Watch The Launch: NASA’s TESS Blasts Off From Cape

 

TESS—NASA’s newest planet-hunter—is now in space.

Sitting atop a Falcon 9 rocket, the robotic probe launched from Florida’s Cape Canaveral Air Force Station at 6:51 PM ET.

So far, there’s not a hitch in sight.

Says Sara Seager, MIT astrophysicist and the mission’s deputy director of science: “This is a wonderful celebration.”

And only the beginning.

TESS—$337 million and about the size of a stacked washer-dryer—will see “almost the entire sky,” says NASA.

And discover more worlds than ever before.

Credit: MIT

Artist impression of NASA’s TESS spacecraft.

During the two-year mission, NASA expects TESS to find perhaps 20,000 exoplanets.

Or more. The Kepler Space Telescope looked at less than one percent of the sky—and detected nearly 5,400 planets (with about 2,700 now confirmed).

But most Kepler planets “are too distant and too dim to do any follow-up observations,” says Jeff Volosin of NASA’s Goddard Space Flight Center.

Instead, TESS will point its four cameras at 200,000 of the brightest, closest stars—30 to 100 times brighter than Kepler’s targets, and “only dozens to hundreds of light-years away,” says Volosin.

In space, that’s close—even though a single light-year equals almost six trillion miles.

Among the thousands of discoveries, NASA hopes to find hundreds of worlds reasonably near the size of Earth.

“Bigger than Earth but smaller than Neptune,” says Seager. “These planets are still a big mystery. Are they giant rocky planets? Or water worlds?”

Credit: ESO / M.Kornmesser

Artist impression of a super-Earth.

Don’t expect discoveries within days. Once in space, TESS scientists have to check out the probe. That takes two months.

Says Seager: “You have to wake up one part at a time to make sure everything works, and works together.” Detection announcements will follow, probably in a few more months.

To find a new world, TESS will look for “transits”—eclipse-like events, when a planet passes between its star and the spacecraft.

As that happens, the planet blocks a bit of the star’s light; that dip in the light, minuscule but measurable, tells scientists that something might be there.

But TESS can’t tell if the planets are life-friendly. Discerning those details will be left for future space probes.

That includes NASA’s James Webb Space Telescope, launching in 2020—and ARIEL, a new mission from the European Space Agency, slated for a 2028 liftoff.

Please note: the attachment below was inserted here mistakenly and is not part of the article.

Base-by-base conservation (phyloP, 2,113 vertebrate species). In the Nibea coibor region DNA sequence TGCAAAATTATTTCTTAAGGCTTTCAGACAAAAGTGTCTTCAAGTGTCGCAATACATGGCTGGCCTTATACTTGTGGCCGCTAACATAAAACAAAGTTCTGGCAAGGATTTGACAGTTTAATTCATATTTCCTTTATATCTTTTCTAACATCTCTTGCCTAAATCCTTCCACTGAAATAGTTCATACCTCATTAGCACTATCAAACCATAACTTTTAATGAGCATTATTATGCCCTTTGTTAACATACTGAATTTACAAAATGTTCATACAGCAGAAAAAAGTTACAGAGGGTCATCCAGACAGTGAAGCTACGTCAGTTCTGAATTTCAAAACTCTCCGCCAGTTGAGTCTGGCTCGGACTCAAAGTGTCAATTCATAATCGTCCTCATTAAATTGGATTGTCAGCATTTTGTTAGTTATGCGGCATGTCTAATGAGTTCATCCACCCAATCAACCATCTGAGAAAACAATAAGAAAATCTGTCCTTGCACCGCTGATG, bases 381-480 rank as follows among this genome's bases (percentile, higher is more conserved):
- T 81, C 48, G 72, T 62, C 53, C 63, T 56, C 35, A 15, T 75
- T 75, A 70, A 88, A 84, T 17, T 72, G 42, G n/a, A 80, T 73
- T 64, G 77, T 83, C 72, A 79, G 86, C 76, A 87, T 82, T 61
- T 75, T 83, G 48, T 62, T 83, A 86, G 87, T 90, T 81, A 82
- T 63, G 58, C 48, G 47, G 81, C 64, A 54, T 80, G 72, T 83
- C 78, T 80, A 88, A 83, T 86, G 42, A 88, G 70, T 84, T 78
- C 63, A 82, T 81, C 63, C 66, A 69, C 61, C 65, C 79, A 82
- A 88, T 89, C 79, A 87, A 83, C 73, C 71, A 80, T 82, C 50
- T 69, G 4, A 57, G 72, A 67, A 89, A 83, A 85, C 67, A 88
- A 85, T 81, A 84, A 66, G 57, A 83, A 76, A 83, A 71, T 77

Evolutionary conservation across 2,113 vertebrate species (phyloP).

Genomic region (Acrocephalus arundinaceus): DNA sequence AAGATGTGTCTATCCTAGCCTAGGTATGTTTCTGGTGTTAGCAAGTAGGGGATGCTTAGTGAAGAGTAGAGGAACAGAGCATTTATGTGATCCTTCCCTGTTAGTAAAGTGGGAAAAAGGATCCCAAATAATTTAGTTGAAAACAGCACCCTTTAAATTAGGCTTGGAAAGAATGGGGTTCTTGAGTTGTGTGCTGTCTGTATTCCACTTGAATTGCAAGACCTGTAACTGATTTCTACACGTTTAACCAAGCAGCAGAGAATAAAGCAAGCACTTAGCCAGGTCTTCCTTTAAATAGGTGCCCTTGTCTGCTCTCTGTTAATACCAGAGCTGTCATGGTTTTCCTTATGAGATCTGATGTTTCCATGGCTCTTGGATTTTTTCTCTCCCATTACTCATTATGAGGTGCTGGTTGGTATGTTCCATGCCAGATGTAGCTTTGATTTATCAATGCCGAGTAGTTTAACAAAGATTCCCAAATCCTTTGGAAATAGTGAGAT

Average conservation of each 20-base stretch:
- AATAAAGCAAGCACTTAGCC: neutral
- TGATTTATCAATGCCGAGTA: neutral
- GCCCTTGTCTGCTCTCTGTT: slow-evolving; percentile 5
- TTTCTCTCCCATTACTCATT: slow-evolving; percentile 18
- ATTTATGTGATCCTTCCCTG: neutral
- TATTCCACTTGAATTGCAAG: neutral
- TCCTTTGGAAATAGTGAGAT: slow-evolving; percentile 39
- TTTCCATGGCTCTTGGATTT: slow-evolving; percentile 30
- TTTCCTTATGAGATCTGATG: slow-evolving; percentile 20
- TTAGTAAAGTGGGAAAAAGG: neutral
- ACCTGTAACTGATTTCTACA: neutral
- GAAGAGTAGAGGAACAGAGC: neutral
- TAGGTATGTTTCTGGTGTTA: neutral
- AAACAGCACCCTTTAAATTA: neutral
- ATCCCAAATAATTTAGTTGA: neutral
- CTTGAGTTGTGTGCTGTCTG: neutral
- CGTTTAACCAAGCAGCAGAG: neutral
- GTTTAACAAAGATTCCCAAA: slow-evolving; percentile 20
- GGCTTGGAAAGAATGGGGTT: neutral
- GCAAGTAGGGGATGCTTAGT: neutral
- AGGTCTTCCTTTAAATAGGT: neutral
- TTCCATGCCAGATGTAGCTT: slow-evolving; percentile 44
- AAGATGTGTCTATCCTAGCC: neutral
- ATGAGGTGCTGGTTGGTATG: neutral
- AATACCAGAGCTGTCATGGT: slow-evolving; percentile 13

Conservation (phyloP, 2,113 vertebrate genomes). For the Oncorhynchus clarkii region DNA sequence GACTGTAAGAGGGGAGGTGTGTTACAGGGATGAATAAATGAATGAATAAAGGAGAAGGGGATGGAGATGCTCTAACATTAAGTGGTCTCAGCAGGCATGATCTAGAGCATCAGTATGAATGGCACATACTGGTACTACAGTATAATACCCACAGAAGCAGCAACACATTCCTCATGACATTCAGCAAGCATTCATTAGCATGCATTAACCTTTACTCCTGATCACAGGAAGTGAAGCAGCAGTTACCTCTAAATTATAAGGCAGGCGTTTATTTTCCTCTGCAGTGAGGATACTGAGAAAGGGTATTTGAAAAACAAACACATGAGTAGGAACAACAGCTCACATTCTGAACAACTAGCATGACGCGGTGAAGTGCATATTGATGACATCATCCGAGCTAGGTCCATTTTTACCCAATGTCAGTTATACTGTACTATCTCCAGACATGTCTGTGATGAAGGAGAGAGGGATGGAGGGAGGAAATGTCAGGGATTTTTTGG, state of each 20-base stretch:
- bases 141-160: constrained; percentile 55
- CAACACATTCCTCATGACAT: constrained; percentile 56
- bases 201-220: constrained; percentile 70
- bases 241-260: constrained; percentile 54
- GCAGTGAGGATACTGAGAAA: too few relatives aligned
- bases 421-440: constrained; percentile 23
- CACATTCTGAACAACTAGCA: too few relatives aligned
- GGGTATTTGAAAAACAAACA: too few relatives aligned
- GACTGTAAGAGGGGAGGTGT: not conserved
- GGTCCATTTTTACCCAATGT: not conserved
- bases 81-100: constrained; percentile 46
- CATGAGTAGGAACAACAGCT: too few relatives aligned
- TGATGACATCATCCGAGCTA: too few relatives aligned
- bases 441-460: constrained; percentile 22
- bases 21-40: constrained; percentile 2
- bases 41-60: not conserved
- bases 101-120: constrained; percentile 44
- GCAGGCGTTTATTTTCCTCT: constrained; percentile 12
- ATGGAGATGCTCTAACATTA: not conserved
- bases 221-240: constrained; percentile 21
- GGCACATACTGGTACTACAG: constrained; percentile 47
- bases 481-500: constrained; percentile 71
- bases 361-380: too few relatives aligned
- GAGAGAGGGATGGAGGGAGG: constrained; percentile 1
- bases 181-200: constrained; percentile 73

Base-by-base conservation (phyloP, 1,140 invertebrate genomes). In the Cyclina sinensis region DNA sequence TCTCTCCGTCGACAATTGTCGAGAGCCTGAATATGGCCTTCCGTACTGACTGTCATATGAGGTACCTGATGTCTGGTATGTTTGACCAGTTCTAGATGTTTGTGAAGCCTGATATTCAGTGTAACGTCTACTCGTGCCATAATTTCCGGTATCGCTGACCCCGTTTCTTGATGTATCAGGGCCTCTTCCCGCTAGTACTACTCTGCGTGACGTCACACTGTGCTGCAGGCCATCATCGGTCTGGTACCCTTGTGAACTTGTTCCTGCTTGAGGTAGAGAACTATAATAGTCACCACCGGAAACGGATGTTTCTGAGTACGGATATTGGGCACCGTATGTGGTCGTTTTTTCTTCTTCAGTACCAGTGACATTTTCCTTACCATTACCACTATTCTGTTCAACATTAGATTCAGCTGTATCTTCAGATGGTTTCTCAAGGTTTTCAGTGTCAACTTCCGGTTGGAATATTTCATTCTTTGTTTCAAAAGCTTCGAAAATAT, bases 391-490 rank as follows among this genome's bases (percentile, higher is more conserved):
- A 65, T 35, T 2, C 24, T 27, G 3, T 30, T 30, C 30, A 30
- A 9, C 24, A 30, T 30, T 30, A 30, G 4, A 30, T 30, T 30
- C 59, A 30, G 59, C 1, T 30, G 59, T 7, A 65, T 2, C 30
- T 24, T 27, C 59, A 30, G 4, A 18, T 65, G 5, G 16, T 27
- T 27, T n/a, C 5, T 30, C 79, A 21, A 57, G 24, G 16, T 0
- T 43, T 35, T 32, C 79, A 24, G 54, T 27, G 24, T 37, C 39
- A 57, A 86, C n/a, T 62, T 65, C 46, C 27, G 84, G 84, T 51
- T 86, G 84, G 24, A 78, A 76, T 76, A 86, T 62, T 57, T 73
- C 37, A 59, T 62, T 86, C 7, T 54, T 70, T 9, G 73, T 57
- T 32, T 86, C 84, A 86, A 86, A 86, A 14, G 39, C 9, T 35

TESS, says Giovanna Tinetti, ARIEL’s principal investigator, “will clearly provide most of our exciting targets.”

Webb and ARIEL will analyze the atmospheres of TESS planets, searching for biosignatures—gases that indicate the possibility of life, like oxygen.

“Within the next decade,” says Volosin, “we hope we can identify the potential for life to exist outside our solar system.”

Credit: NASA’s Goddard Space Flight Center / Chris Meaney

Artist impression. TESS in space.

But as NASA looks ahead, launch day is a time to look back.

Just two decades ago, many astronomers thought exoplanets were nearly nonexistent. Our solar system, with eight major worlds, was believed a quirk.

“Exoplanets were just considered silly,” says Seager. “Twenty years ago, it was insane to search for exoplanets.

“But the line between what’s considered mainstream and what’s considered crazy is constantly shifting.”

And now, TESS has launched. “And now,” says Seager, “it’s so mainstream.”

[“Source-forbes”]

 

Residential Solar-Plus-Storage Economic Analysis 2018: Insights From AZ, CA, HI and MA

Image result for Residential Solar-Plus-Storage Economic Analysis 2018: Insights From AZ, CA, HI and MA

The economics of solar-plus-storage are changing. This report explores several key cases of utilities that are introducing new rate structures which radically alter the case for solar-plus-storage, though they do not necessarily make this configuration a better choice than solar alone. The results of GTM Research’s analysis reveal an interesting picture for a market in transition, where in some cases solar-plus-storage is nearing competitiveness with solar-only, while in others, solar-plus-storage remains far from economical.

The report examines the key markets of Arizona, California, Hawaii and Massachusetts, which are in the process of rate reform and thus merit study to understand the economic case for solar-plus-storage. It also presents a discussion and economic results for several utilities in these markets.

[“Source-greentechmedia”]

Insights from our 2017 holiday retail survey

By most accounts, the holiday shopping season was an e-commerce success, with final tallies beating analyst estimates. Earlier this month, we asked e-commerce teams about their holiday marketing strategies — planning, budgeting and expectations — and what they did differently this year from last year.